Discover the best live music venues and artists right now in Mexico City
Like the city itself, the live music scene in Mexico City is constantly evolving and expanding. It is broad and profound, and is only limited by how far your own bravery and curiosity take you. DJ, producer and music consultant Camilo Lara describes Mexico City’s idiosyncratic music scene as the city’s “sound humour”.
“It is a musical megalopolis,” he says. “To say it’s just one sound would be quite shortsighted. I think we’re experiencing the most exciting moment in the city in musical terms; there are so many artists doing new things that in a few years we will recognise it as something really important.”
Many of these innovations are happening beyond the mainstream venues and neighbourhoods, so you must go off the beaten path to discover them. Many can also be found in the city’s melting pot of lively bars. Here are the best venues in Mexico City to visit to get a true sense of the city’s music scene.
Traditional music: the Salón Los Ángeles
‘Who does not know the Salón Los Ángeles does not know Mexico’. As its motto declares, this dance hall with 85 years of heritage is a living legend in the city’s live music scene, where young pachucos and their flamboyant clothes hypnotise you with their smooth steps and cadent dance moves.
From mambo to salsa, cumbia to danzón and chachachá, the stage at Salón Los Ángeles has hosted many of the most prominent artists and orchestras in Afrocaribbean music. The venue is deeply rooted in chilanga culture (chilanga is slang for those who are born and bred in Mexico City), and is a regular set for national and international movies. You can also hear bands here that bring together traditional music with psychedelic sounds, like Sonido Gallo Negro or Son Rompe Pera, with their punk-cumbia fusion.
Another traditional venue – albeit one that’s seen better days, as mariachi music is not an art form for young people – is Salón Tenampa at Plaza Garibaldi. The bar still has that melodramatic, golden aura that surrounded the Mexican movie and music industry in the 1940s, when composers wrote songs of despair with a caballito of tequila in hand.
For DJ Camilo Lara, the melodramatic nature of Mexican music – like its spicy food – offers a deep insight into Mexico’s personality. “It’s an accent that’s violent and passionate, a bit like us. We are a country of melodrama; we are not a country of comedy,” he says.
The heart of chilango counterculture
An iconic establishment in the countercultural scene of Mexico City is Tianguis Cultural del Chopo, a flea market held each Saturday in the Guerrero neighbourhood, which is known locally as El Chopo. It was originally organised in 1980 by the local government as a one-month initiative to trade vinyls and music-related memorabilia, and has since been embraced by the community and independent bands across CDMX.
Each Saturday, hundreds of merchants, collectors and rock fans gather in Guerrero to sell punk clothes and merchandise. It’s also become a platform and venue for alternative music in Mexico City, with popular bands and artists like Cafe Tacvba, El Tri, Santa Sabina, Julieta Venegas, La Lupita and Tex Tex having played here before.
Another venue with the counterculture blood running through its veins is the Circo Volador, an independent cultural centre created for the community that hosts classes and courses, and invites young local artists to use its music studio to record their first demos. It’s also an international venue where the chords of extreme metal, doom and goth rock can be heard. Artists like Peter Murphy, Nightwish, Halloween, and The Adicts have all played there.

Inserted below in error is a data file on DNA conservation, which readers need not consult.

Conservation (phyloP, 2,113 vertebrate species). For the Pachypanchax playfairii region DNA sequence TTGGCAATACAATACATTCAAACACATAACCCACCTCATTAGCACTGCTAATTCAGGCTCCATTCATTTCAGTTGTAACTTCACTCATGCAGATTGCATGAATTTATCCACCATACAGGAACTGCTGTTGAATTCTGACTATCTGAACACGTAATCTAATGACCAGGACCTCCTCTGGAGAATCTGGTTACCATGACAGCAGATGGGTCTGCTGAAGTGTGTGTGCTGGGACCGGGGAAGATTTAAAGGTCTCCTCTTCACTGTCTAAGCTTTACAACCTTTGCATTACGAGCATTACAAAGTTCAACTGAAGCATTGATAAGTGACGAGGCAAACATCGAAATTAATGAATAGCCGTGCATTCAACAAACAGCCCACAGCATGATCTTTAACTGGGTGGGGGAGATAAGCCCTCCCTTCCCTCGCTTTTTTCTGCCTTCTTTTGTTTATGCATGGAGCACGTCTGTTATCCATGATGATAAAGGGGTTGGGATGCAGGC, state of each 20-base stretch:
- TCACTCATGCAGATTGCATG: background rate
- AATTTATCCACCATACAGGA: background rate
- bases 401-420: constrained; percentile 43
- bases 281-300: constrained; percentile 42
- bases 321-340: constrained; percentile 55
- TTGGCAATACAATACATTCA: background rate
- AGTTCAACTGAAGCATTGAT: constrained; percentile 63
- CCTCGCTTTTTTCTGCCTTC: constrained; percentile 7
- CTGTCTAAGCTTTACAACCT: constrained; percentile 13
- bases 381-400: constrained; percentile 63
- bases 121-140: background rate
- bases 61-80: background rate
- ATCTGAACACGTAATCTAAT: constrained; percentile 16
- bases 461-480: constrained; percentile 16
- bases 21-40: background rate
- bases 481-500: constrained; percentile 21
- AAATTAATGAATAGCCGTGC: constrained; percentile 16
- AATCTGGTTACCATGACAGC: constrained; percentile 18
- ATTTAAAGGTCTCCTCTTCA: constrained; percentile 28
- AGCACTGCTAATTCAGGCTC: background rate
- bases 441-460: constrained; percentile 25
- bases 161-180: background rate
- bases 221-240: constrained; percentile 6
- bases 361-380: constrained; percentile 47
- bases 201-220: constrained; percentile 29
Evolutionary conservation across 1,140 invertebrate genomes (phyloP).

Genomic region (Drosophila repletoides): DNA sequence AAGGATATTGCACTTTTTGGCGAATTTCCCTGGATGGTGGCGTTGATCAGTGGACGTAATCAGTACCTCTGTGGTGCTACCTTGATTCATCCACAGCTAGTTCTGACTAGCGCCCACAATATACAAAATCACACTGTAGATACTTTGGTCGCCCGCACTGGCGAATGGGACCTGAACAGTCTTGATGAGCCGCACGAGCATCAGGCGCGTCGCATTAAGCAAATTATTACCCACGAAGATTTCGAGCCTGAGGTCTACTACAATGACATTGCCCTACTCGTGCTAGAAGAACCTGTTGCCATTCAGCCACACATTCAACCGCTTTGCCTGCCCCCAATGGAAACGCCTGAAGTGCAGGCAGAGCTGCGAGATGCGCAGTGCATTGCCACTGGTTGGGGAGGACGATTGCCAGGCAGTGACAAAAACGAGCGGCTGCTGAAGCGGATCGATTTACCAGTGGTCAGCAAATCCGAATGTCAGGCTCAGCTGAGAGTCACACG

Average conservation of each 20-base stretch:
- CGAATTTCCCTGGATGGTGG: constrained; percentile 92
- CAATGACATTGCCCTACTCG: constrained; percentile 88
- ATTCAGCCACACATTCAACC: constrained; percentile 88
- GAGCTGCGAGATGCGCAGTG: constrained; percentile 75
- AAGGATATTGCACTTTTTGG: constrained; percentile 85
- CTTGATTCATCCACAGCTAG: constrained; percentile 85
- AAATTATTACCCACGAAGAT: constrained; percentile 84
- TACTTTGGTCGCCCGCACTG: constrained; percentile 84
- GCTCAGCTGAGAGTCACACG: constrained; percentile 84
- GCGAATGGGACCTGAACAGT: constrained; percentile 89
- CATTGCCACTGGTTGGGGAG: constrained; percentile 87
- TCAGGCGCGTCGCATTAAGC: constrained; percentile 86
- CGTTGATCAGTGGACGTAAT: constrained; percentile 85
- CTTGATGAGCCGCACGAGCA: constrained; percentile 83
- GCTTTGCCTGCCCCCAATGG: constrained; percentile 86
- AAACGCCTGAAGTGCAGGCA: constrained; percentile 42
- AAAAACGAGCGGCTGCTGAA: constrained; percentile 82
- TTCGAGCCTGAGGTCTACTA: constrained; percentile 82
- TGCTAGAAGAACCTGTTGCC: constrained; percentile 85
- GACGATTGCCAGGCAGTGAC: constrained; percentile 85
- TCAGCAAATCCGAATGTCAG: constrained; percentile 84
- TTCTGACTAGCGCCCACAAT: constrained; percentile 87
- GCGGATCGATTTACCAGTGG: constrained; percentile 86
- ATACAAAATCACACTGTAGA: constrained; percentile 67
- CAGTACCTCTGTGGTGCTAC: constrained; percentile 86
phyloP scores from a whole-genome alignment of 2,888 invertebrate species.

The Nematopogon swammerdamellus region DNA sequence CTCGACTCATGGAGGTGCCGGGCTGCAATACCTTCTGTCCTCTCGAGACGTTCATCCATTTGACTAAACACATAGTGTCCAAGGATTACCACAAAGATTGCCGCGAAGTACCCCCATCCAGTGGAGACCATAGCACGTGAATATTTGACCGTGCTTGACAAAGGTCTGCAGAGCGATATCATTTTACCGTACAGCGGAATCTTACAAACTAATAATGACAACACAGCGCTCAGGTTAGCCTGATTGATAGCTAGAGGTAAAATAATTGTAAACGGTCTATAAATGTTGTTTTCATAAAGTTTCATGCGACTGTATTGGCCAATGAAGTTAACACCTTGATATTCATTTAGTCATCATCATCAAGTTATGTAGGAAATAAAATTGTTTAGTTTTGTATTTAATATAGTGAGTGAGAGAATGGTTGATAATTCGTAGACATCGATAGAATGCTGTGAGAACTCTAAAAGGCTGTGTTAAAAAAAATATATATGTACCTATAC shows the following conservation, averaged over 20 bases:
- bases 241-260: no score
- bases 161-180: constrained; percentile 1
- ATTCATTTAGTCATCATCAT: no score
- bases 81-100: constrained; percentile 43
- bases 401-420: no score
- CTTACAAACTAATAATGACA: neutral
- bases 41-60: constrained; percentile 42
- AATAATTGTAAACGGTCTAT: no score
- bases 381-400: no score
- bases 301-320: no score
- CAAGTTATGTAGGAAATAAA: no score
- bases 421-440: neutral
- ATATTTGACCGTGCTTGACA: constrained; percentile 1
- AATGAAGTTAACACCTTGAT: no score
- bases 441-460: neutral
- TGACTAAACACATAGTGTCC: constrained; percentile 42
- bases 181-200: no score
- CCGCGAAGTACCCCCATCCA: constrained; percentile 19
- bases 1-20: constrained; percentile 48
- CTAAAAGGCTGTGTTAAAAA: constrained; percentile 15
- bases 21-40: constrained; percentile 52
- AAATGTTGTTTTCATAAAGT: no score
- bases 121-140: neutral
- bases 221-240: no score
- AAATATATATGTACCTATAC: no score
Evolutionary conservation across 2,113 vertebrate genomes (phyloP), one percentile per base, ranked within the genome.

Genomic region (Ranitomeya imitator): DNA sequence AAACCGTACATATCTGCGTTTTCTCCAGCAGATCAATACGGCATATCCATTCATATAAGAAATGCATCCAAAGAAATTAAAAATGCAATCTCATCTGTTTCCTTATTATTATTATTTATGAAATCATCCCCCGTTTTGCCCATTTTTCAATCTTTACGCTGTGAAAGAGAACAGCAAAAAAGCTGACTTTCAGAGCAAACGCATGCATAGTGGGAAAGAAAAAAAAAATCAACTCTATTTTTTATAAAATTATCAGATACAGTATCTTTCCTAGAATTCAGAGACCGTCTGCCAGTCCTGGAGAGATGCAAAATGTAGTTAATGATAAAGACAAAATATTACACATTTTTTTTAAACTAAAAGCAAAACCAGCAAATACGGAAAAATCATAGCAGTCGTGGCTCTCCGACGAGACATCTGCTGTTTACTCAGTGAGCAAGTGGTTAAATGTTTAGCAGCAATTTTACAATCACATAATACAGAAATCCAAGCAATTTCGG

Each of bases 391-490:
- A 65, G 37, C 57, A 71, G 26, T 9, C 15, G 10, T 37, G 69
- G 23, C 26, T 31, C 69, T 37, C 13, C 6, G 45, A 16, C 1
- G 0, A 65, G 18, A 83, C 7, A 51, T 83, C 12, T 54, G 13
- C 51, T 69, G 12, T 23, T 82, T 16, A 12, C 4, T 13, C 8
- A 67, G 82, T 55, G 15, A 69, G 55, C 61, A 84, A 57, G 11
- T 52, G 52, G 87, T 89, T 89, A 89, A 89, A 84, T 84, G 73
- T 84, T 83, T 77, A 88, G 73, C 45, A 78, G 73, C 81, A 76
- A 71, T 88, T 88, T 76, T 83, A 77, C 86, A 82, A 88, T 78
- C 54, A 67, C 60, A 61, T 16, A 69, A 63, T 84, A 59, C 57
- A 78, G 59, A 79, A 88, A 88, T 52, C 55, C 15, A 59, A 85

Closer to the Roma-Condesa area, there are many venues where you can go to have a taste of the indie scene, like Foro Bizarro, Dada X and El Centro de Salud.
Beats of a modern Mexico City
A venue, a dance floor and an experience in itself, Patrick Miller is a venue in the Roma Norte neighbourhood, but is also the artist alias of Roberto Devesa, a Mexican DJ who for almost 40 years has united people under the rhythm of high energy and Italian disco regardless of age, gender or social class.
Here, you’ll find office workers, students, and tourists alike, but the essence of Patrick Miller resides in the ‘patricians’ – as the regulars call themselves. They gather on Friday nights and hold dance offs to show their best moves, so be prepared with some hot steps if the crowd masses around you in a circle.
These venues, along with the popular high energy events held in the Centro de Convenciones Tlatelolco, or at street parties organised by DJ collective Polymarchs, are all part of the much wider ‘chilango’ music scene.
Music of the streets
With more 21 million people living in the metropolitan area of CDMX, and more than two million foreign visitors arriving every year, a deluge of cultural and popular expressions converge in Mexico City and are quickly transformed and adopted. This is particularly apparent in the underground music scene, which is always on the move with sonideros (sound systems) taking over nightclubs and holding street parties around the city, such as Sonido La Changa, and Grupo Kual?. DJ Camilo Lara is a big fan of sonidera music. “I believe Grupo Kual? are the most important group in ‘sonidera’ music, as important as Toots & The Maytals and Lee ‘Scratch’ Perry are to Jamaican music. It is something so unique that only exists here – it’s brilliant,” he says.
CDMX also has a flourishing hip hop and rap scene. Look out for artists like ACZINO, a long-time rap battle champion, and female rapper Dylan Jesse, who combines the accordion and 12-string guitars of northern Mexico with raps about life and death in Mexican ‘hoods.
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